I’ve spent more than a decade working in primary schools in a deprived area of the UK. Some of the children we teach come from families living on the breadline, and they often miss out on things that some of us might take for granted. I’ve seen a pupil eat five packed lunches provided for free by the school because he was so hungry, and families scrape together handfuls of coppers and loose change to pay for school trips. In winter, I’ve taken a child to the supermarket to buy them a coat and shoes.
This week, a Scottish council announced plans to tackle “holiday hunger”, following reports from teachers of children coming into school on Mondays without having had a substantial meal over the weekend. A report by the Institute for Fiscal Studies estimates that by 2022, 37% of children will live in relative poverty in the UK, with the greatest rise expected in Wales, the north-east, the east Midlands and Northern Ireland. Meanwhile, the government has announced plans to lower the threshold for free school meals – from April, children in families with net earnings of more than £7,400 per year will not be entitled to the benefit. For some of the students I teach, it’s their only decent meal of the day.
My students are resilient, loving, appreciative, funny and streetwise. But there are very few smart, washed and pressed uniforms in class. They arrive in the morning, and are expected to concentrate without having had breakfast, or after only grabbing a packet of crisps and a can of pop on the way to school.
Friends in nearby schools report that they’ve joined the Brushing Buddies initiative, teaching children to brush their teeth, as their parents see toothbrushes and toothpaste as an expense they don’t need. Others tell of pupils who have to take school stationery home to do their homework, where they share beds with siblings or sleep on mattresses on the floor. A school in Lancashire recently made the news because it’s washing clothes for parents almost every day, and giving many of them breakfast, as well as their children.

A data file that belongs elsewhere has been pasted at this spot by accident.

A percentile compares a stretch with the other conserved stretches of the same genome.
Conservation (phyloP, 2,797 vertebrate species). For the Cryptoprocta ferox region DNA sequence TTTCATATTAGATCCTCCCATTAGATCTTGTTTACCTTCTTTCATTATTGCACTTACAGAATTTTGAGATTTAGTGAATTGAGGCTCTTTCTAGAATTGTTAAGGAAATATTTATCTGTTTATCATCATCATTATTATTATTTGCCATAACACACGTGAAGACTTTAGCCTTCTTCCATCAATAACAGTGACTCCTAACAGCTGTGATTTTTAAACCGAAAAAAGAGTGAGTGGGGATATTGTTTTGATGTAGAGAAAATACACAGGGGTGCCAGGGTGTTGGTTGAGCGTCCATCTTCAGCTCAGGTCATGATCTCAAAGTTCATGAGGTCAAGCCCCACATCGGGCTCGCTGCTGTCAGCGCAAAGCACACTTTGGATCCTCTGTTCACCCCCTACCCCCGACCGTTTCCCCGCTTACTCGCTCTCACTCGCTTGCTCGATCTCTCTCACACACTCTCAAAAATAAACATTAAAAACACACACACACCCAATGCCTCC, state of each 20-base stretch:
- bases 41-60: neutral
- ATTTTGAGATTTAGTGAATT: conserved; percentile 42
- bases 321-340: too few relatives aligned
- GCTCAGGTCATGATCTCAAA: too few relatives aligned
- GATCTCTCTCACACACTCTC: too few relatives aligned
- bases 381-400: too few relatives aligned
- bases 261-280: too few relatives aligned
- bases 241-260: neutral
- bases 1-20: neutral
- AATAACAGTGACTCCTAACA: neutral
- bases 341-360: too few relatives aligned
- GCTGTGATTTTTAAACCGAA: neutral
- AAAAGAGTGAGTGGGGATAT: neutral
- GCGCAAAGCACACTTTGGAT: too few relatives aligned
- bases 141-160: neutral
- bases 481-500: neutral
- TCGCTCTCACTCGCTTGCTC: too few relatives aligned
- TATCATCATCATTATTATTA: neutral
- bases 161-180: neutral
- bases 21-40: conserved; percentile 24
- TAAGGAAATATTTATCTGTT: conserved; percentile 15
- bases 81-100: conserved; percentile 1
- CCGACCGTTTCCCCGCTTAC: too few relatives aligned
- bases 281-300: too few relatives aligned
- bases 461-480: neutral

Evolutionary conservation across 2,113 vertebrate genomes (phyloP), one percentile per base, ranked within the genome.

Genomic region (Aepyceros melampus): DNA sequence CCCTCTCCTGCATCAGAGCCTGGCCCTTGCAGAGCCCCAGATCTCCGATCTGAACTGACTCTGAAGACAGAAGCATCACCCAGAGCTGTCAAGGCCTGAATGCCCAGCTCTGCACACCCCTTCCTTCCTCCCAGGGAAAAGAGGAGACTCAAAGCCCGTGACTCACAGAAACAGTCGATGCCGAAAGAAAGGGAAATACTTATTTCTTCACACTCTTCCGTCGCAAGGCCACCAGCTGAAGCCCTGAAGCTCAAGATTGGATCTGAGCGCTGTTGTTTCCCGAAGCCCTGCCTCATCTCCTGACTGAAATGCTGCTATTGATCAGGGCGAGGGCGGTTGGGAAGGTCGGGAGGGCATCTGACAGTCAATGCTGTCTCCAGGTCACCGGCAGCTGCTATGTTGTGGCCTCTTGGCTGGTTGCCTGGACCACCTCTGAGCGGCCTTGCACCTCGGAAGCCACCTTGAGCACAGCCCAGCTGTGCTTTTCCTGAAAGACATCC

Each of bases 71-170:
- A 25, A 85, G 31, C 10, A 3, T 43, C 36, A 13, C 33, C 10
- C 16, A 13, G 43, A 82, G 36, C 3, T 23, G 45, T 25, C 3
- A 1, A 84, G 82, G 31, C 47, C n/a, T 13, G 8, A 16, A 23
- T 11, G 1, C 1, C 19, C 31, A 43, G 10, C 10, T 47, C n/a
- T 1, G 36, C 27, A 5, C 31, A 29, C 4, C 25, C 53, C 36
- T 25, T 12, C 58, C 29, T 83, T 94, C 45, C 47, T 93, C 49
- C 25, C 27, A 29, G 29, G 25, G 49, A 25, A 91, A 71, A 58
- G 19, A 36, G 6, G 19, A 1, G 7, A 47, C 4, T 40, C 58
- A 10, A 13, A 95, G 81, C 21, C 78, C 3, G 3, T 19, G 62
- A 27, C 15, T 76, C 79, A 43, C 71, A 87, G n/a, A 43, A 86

In less deprived areas of our city, children experience life very differently. The stark gap between the pupils at my school and others has been most apparent at local sport meets over the years. Many of them look a lot younger than their competitors because of malnourishment. The majority don’t have school PE kits but make do with whatever summer wear they can find, in a variety of colours.
Luckily this does nothing to dampen our students’ spirits. Faced with questions about money, they are generally quite matter of fact about their situation – they’ll explain they can’t go on a trip because mum can’t pay, or they can pay on Thursday when she gets her money. These children appreciate everything, because opportunities like this are a new experience.
Teachers do what we can in these situations – even if that’s buying a PE kit, a winter coat, or providing a breakfast club. But there are times when we can’t help, and that can be heartbreaking.
Knowing that you are somehow making a small difference to the lives of these children makes our job worthwhile. But I often ask myself why we have to do so much. The End Child Poverty coalition of charities points the finger at the four-year freeze on benefits, introduced in 2016, and warns that the universal credit changes will exacerbate the issue. Surely it’s time for the government to stop burying its head in the sand, listen to teachers and take action? Our children deserve more than this.
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